awareness of the problem than it used to be, and I think that`s important,
so the first big step in the right direction.

In terms of policy, I think it`s a question of, you know, government
programs that fund programs that talk about the issue, make sure we have
scholarships for ROTC students, because ROTC is really important, bridge
between the civilian side and the military side, things of that nature.
But I think it`s really more of a cultural issue than a specific policy

But I could say, the -- it`s a two-way street that`s been pointed out
by your panel. Civil society has sort of retreated, the AWOL problem,
especially among the elite in our society. And -- but it`s also up to the

The military is focusing more on certain areas of the country, certain
rounds within our society for recruitment. And, so, it has to be --
there`d be more programs to bring the two sides together.

WILLIAMS: In terms of programs, I think that the post 9/11 GI Bill
can be a profoundly important part of bridging this gap. We have huge
numbers of military veterans going on to college campuses today, because
the education benefits are finally up at a level that really makes that
possible and to have military veterans, combat veterans sitting in class
alongside undergrads, sharing their experiences, and starting that
dialogue, I think, can be very helpful.

It was really tough for me coming home and engaging with civilians
who, you know, the worst thing that it happened to them was that their
lattes too long (ph) at Starbucks. At least this is the impression that I
got. You know, this is hyper finger (ph) complaining about, and I felt so
alienated, so disconnected.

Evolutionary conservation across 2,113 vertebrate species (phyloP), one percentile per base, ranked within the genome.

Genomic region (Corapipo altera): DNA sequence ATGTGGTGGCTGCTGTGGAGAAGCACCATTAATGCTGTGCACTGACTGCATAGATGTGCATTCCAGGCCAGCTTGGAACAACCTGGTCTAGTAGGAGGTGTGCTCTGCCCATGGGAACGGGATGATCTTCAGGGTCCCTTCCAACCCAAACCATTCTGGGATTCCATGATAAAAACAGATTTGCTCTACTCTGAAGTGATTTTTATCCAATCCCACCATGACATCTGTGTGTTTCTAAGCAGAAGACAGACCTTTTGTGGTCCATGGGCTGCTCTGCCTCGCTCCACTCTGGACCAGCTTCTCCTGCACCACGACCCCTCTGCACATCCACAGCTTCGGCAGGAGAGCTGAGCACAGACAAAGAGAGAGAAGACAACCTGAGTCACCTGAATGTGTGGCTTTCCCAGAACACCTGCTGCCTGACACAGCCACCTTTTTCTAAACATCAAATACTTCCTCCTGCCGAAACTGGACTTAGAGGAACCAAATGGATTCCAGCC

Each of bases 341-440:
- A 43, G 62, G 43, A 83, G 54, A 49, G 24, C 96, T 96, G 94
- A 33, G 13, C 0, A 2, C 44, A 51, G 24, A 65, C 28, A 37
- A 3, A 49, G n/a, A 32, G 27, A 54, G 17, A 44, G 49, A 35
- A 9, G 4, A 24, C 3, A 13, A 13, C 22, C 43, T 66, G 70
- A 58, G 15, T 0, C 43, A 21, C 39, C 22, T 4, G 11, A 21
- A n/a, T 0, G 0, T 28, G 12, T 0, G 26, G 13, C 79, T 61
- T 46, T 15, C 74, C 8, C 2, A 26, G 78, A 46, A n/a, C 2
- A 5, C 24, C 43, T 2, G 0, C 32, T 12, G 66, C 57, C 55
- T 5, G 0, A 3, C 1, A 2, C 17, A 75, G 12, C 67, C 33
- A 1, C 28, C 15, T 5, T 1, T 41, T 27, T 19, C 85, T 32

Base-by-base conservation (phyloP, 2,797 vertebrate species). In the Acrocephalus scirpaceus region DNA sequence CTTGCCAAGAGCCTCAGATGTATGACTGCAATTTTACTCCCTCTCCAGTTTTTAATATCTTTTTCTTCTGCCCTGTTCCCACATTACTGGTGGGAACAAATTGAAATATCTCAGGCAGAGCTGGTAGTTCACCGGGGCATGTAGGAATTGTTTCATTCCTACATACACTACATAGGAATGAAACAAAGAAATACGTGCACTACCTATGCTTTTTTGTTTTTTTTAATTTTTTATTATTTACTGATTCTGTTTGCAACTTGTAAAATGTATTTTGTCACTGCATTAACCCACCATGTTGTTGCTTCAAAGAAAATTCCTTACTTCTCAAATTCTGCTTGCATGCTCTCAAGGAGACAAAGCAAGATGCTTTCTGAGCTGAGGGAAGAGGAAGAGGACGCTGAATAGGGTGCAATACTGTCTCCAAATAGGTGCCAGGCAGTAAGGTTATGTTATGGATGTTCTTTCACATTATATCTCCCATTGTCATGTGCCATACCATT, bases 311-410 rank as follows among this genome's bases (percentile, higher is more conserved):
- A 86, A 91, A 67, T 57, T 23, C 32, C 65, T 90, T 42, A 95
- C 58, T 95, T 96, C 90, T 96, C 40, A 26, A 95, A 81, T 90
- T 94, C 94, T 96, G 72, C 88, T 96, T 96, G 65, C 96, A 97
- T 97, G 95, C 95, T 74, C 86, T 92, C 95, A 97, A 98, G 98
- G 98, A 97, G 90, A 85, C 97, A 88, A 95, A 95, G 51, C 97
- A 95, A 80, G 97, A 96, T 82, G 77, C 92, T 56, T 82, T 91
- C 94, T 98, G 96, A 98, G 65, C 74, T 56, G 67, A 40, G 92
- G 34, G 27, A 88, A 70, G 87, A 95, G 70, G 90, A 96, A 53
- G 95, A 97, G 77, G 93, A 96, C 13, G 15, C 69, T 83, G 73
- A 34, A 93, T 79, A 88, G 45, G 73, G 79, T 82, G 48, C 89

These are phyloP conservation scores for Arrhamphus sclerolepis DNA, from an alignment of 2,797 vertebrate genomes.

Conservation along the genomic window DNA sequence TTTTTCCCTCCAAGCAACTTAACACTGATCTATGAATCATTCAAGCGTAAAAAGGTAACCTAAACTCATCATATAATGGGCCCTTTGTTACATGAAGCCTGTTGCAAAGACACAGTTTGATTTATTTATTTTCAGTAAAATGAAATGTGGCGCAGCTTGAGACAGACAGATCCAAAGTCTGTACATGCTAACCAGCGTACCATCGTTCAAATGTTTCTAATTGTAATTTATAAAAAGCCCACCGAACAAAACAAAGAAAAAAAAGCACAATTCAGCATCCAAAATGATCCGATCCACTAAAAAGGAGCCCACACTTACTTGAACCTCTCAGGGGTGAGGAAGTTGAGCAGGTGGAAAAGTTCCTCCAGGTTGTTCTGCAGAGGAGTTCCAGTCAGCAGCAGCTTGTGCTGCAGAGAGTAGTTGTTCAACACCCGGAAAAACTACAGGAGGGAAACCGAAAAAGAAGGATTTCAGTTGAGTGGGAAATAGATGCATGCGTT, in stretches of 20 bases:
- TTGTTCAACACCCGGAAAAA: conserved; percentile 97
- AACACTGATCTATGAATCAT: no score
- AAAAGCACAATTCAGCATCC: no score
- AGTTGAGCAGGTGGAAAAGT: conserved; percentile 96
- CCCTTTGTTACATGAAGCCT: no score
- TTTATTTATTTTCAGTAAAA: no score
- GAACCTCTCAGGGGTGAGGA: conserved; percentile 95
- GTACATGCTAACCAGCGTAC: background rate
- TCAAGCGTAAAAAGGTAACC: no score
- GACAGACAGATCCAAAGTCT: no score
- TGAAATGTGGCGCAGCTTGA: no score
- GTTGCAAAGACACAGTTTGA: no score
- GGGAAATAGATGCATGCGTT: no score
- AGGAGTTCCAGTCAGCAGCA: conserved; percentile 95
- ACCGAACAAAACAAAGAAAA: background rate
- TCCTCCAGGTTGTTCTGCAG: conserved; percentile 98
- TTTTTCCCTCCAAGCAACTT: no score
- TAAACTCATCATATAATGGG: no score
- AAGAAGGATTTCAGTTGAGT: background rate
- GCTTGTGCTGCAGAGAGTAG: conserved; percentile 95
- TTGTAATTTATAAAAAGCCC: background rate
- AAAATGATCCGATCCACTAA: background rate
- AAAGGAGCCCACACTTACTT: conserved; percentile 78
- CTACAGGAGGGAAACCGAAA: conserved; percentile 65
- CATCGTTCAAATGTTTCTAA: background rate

And I really think it could be beneficial to have those who have not
faced severe hardship on college came as a long tie alongside of combat
veterans. You can say here`s what the third world really looks like, and
here`s what combat stress is really about.

HAYES: Professor.

DOWNS: There`s no question about that. We saw the two different
aspects. I mean, one is ROTC where you kind of water down version of what
we just talked about, but also the veterans. And this has just happened
with, you know, the Yellow River Program. We knew the people at Colombia,
in particular, the deed of the general studies program which brings in more
adult-type students.

And, he just raved about the impact of the veterans on the campus in
terms of, you know, broadening the diversity of backgrounds, diversity of
experience, diversity of knowledge. And he said it really did have a huge
impact on the knob-military students. And we interviewed -- we surveyed
students in University of Wisconsin-Madison, which is, you know,
notoriously liberal, sort of question the military campus.

And we found large majority of the students that responded to the
survey, talked about the importance of that tangible relationship with
members of ROTC and with veterans. There are two things. One, it
humanized the military in a way it wasn`t scene as the sort of alien other.

And that sort of first grid psychological stuff. And the second thing
it did was provided more tangible knowledge sort of, you know, correcting